While similar on the outside (young black men shot and killed) the circumstances could not be any different. One is a 17 year old out with friends late at night (too late?), pulled over by police (were they black or white?), who did not volunteer he had a gun on his person before being searched, who then struggled with police over the gun and fired a shot. Questions are rampant: why did this "good boy", who was out very late, have a handgun on his person? Why were they pulled over? Was it an honest stop, or was it racial profiling? Were they completely legal, driving the speed limit, all lights in good working order, not weaving or crossing the lines, or did they do something to bring the attention of the officers to them? Were they respectful to the officers once pulled over or were they argumentative, refusing to cooperate? At this time we do not know.

The situation with the young Army sergeant has questions also. Why was he where he was? Was he with friends and decided to leave when he was stopped by the gunman? Was the gunman a convicted criminal or a first time offender?

Was the gunman white or was he black?

Two young black men. Two shootings, two deaths. Two families devastated. But are they as similar as these statements make them out to be?

Opinions are like, well, you know: everybody has them. Mine are as follows. One, the young man in North Little Rock had no business being where he was, when he was, carrying what he had, arguing with who he did. Bottom line, he should not be dead but for his actions. I'm sorry, I truly am but it appears as though he got what he deserved. Why was he carrying a handgun at 17 years old? Was he really as good as his family says he was, or was he doing something he should not have been doing, going where he should not have been going, hanging with who he should not have been hanging with? Ultimately, had he not argued, had a gun, struggled with an officer of the law HE WOULD STILL BE ALIVE. While we do not know why he was where he was questions surrounding these details lead us (or maybe just me) to believe he was not behaving as I would expect my son to behave.

As to the other young black man, he apparently had done all the right things, behaved properly, led a good solid life. And yet, he is dead, just as dead as the other youth. But with him I wonder: was he celebrating with friends before leaving town, having a last cold one before beginning the next phase of his life? He had definite plans, plans any parent would be proud of. He did not have a gun on him, although in this circumstance perhaps had he had one things might have turned out differently. Being a sergeant in the Armed Forces would have giving him the training to turn the situation around, perhaps. Was the mugger an opportunist and him the luckless victim, or was he a target of something else? At this point, we do not know.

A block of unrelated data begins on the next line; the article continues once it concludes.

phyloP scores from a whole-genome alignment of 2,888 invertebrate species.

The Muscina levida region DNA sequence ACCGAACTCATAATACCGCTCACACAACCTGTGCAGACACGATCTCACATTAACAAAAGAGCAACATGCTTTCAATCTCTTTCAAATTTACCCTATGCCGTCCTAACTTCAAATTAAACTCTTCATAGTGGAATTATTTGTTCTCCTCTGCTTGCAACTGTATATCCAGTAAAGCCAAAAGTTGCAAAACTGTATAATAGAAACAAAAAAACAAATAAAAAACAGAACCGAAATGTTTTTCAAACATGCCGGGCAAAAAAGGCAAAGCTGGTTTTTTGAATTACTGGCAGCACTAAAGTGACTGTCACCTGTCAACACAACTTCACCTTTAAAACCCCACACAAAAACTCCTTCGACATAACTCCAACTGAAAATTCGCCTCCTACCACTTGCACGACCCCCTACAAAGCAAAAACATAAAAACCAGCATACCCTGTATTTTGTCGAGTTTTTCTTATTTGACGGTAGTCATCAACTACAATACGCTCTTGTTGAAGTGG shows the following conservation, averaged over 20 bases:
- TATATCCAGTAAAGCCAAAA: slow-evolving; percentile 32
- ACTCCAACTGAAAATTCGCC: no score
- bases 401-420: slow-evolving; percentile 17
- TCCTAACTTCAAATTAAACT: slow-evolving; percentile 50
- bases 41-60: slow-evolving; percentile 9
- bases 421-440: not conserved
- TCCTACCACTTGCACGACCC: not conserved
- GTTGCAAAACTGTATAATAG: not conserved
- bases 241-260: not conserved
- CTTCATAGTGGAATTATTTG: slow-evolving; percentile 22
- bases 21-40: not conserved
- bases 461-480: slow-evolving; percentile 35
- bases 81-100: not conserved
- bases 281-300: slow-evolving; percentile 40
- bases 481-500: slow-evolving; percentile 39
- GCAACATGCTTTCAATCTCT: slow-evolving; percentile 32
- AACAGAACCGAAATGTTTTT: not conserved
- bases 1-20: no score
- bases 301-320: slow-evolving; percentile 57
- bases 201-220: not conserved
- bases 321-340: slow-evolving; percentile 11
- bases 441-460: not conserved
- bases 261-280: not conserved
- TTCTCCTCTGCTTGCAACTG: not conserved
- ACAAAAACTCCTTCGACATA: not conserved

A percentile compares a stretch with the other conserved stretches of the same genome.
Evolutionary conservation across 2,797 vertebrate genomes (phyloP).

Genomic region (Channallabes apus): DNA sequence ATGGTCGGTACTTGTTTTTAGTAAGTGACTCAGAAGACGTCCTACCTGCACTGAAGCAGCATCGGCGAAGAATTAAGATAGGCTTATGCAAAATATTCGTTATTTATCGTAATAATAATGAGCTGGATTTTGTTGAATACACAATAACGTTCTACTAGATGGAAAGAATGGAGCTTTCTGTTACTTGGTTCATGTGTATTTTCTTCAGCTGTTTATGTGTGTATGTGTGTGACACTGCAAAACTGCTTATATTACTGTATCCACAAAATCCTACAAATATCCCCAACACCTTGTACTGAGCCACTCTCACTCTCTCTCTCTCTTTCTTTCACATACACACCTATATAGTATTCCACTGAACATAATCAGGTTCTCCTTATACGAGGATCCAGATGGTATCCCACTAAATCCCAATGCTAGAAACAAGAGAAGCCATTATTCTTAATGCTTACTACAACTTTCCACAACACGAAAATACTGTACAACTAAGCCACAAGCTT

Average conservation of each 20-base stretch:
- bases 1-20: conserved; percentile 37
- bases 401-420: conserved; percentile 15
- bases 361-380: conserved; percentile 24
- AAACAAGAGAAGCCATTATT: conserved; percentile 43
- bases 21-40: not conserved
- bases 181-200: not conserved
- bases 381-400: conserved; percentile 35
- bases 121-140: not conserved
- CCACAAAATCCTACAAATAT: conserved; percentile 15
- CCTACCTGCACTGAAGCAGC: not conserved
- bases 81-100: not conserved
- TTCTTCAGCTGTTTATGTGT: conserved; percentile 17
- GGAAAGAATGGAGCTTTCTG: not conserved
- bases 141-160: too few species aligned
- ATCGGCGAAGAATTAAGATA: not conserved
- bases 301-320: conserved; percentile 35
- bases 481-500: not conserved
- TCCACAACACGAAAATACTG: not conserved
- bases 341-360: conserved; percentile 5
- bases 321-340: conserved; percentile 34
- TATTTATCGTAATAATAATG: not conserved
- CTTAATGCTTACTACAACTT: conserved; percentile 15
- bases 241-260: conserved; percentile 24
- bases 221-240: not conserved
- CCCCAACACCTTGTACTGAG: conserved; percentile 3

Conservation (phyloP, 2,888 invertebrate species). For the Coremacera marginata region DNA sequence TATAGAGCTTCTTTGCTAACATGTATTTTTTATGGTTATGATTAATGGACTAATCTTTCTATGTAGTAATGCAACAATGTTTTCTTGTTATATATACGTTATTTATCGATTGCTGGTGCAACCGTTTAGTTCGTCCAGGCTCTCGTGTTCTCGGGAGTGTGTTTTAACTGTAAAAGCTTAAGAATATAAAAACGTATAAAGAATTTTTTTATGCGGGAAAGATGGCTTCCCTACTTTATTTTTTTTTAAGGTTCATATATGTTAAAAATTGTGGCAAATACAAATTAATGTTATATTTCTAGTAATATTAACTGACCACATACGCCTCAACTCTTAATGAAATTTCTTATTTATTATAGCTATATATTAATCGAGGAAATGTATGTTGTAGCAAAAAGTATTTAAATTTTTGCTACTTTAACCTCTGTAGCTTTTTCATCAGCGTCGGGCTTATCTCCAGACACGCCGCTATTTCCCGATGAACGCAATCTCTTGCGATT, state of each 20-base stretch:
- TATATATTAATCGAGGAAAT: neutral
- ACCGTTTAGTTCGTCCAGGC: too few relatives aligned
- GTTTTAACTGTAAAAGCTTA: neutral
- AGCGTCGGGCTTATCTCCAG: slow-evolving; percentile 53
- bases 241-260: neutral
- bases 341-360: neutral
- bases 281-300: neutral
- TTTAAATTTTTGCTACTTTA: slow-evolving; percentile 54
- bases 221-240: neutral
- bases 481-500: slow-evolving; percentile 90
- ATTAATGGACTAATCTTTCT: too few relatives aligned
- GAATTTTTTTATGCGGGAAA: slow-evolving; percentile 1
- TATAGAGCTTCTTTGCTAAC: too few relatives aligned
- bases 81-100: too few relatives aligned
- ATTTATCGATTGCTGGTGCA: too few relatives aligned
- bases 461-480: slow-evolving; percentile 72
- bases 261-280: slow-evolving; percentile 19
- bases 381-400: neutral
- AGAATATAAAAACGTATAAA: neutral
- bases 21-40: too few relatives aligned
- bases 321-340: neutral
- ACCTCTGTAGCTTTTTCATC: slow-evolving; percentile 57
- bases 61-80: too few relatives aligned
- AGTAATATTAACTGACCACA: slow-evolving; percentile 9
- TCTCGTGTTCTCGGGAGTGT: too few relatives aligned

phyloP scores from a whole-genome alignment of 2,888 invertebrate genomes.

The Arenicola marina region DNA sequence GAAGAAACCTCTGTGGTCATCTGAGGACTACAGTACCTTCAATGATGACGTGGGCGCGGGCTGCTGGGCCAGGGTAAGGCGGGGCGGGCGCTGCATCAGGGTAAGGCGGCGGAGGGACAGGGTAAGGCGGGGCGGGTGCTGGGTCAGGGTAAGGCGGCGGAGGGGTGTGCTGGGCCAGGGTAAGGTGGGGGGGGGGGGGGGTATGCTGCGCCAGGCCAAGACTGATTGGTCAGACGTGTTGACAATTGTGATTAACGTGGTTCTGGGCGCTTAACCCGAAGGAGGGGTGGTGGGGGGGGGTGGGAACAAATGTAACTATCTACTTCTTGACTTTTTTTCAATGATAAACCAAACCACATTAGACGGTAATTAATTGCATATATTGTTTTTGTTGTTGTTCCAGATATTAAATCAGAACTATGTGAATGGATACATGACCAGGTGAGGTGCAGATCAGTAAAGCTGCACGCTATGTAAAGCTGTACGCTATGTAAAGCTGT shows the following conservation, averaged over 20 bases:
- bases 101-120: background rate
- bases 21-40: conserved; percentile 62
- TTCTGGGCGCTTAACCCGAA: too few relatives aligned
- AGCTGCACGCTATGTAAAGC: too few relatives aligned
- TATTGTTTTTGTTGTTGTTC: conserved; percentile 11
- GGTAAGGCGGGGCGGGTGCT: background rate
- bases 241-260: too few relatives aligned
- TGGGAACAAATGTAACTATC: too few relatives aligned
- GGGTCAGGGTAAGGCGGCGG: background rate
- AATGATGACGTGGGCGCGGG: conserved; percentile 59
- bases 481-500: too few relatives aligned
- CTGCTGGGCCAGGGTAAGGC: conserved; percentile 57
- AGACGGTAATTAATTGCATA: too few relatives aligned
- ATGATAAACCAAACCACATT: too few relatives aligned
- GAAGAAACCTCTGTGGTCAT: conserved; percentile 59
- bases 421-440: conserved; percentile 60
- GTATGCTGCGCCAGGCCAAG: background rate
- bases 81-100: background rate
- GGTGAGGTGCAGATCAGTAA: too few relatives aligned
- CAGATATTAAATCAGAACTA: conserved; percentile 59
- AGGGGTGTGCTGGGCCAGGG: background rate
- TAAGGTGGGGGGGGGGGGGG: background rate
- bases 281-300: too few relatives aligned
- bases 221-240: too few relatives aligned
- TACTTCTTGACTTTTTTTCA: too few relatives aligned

Ultimately we do not know, we can only surmise. To me, the 17 year old is a tragedy of his own making. The 27 year old Army sergeant was in the wrong place at the wrong time, attacked for his jewelry. Greed, simple greed resulted in his death. Or perhaps drugs: until the perpetrator is found and the reason given we will not know. But at this time it appears as though he was an innocent slaughtered and the other youth killed due to his own choices.

Harsh I know; but at some point we all have to take responsibility for our actions and stop pushing them off on others. Had the 17 year old boy not made the choice to carry a gun, struggle with an officer then shoot at him he would still be alive.

The "What If" game is the hardest game in the world to play.

We, in America, are reaching a crisis. People shot and killed, families crying foul whether or not a foul has been committed. To a degree, it reminds me of another time in our history where a minority of the population cried out, loudly and with apparent conviction towards a portion of society that failed to protect itself properly, resulting in the deaths of a number of innocent people. While the old saying "Saying it don't make it so" holds water, at times saying it makes it so. "He was a good boy" may not be a true statement yet those who acted against this "good boy" are denounced, arrested or even worse. The accurate title for this is a witch hunt, and stems from the olden days of Salem. People were accused and based upon others saying so, they were put to death. Some by hanging, at least one by being crushed to death beneath stones for refusing to admit his guilt. Our media today reminds me of that time, crying foul and accusing others of crimes they may not have committed, then leaving it all behind for them to deal with if the proof is never found, never admitting their own guilt in the process.

When will all guilty parties be held accountable? When will all innocent parties be vindicated? When will those responsible take responsibility for their actions?